CEE Bankwatch Network — Czech Republic

ActionAid Denmark — Denmark

VedvarendeEnergi — Denmark

EKOenergy — Finland

Atome et Carbone — France

Friends of the Earth France — France

Reclaim Finance — France

Berliner Wassertisch — Germany

Energy Watch Group — Germany

Quantum Leap — Germany

Urgewald — Germany

Clean Air Action Group — Hungary

Fracking Free Clare — Ireland

BankTrack — Netherlands

Both ENDS — Netherlands

Concerned Citizens Against Climate Change — Netherlands

Fair Finance International — Netherlands

Milieudefensie — Netherlands

Reclame Fossielvrij / Fossil Free Advertising — Netherlands

Recourse — Netherlands

Women Engage for a Common Future — Netherlands

Naturvernforbundet / Friends of the Earth Norway — Norway

Fundacja Rozwój TAK – Odkrywki NIE — Poland

Academia Cidadã – Citizenship Academy — Portugal

All Green Energies — Spain

INTLawyers — Switzerland

Catholic Agency for Overseas Development (CAFOD) — United Kingdom

The Corner House — United Kingdom

Corporate Europe Observatory — United Kingdom /

Belgium Environmental Justice Foundation — United Kingdom

Frack Free Sussex — United Kingdom

Frack Off London — United Kingdom

Friends of the Earth England, Wales & Northern Ireland — United Kingdom

Global Justice Now — United Kingdom

Otley 2030 — United Kingdom

Rapid Transition Alliance — United Kingdom

REK Rowlands & Partners — United Kingdom

Weald Action Group — United Kingdom

NORTH AMERICA (295 groups from 5 countries)

Above Ground — Canada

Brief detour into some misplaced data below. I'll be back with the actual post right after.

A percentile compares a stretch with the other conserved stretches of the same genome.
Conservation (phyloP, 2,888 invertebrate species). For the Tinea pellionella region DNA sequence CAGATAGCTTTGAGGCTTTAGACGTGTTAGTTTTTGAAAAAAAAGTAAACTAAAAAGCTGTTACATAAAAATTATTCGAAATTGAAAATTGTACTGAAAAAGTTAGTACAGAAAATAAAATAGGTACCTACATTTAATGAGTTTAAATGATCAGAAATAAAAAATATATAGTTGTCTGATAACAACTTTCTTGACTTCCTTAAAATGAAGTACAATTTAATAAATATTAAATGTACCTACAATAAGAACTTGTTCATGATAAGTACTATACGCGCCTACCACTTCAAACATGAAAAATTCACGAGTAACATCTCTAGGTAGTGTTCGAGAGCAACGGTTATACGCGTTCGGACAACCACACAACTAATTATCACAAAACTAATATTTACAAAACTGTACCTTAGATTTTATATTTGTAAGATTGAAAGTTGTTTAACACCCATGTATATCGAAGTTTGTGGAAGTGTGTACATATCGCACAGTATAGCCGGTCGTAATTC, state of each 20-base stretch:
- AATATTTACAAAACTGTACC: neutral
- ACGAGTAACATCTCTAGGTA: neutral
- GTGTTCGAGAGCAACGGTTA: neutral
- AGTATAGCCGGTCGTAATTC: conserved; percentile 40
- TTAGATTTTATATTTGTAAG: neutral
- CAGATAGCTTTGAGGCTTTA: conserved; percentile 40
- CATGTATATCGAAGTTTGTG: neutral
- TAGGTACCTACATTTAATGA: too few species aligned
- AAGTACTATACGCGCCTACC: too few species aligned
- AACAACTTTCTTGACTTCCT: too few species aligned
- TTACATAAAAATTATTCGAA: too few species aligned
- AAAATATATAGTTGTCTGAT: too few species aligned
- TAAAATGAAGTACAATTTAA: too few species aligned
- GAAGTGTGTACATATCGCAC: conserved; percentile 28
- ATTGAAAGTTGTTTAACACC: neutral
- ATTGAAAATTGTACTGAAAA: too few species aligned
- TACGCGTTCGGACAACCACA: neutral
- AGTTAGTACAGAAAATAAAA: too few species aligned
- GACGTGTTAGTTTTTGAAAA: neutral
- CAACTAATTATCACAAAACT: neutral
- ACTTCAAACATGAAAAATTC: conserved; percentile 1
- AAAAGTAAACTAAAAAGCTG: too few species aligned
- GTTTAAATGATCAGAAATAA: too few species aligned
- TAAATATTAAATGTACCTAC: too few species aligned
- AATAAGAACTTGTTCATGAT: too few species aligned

Catholic Divestment Network — Canada / United States

Climate Action Network Canada — Canada

Climate Emergency Institute — Canada

Environmental Defence Canada — Canada

Glasswaters Foundation — Canada

Indigenous Environmental Network — Canada / United States

New Brunswick Anti-Shale Gas Alliance — Canada

Pro-Information Pro-Environment United People Network — Canada Stand.earth — Canada / United States

Centro Salvadoreño de Tecnologia Apropiada / Friends of the Earth El Salvador — El Salvador

Association des Citoyens pour le Développement Durable — Haiti

Milpah Honduras — Honduras

Action Center on Race & the Economy — United States

ActionAid USA — United States

Acton & Agua Dulce Democratic Club — United States

Adorers of the Blood of Christ, U.S. Region — United States

Alameda County Interfaith Climate Action Network — United States

Alliance for Climate Education — United States

Alliance for Democracy Portland — United States

Amazon Watch — United States

Amnesty International USA — United States

Animals Are Sentient Beings — United States

Athens County’s Future Action Network — United States

Aytzim: Ecological Judaism — United States

Azul — United States

Baltimore 350 — United States

Bank Information Center — United States

The Banner — United States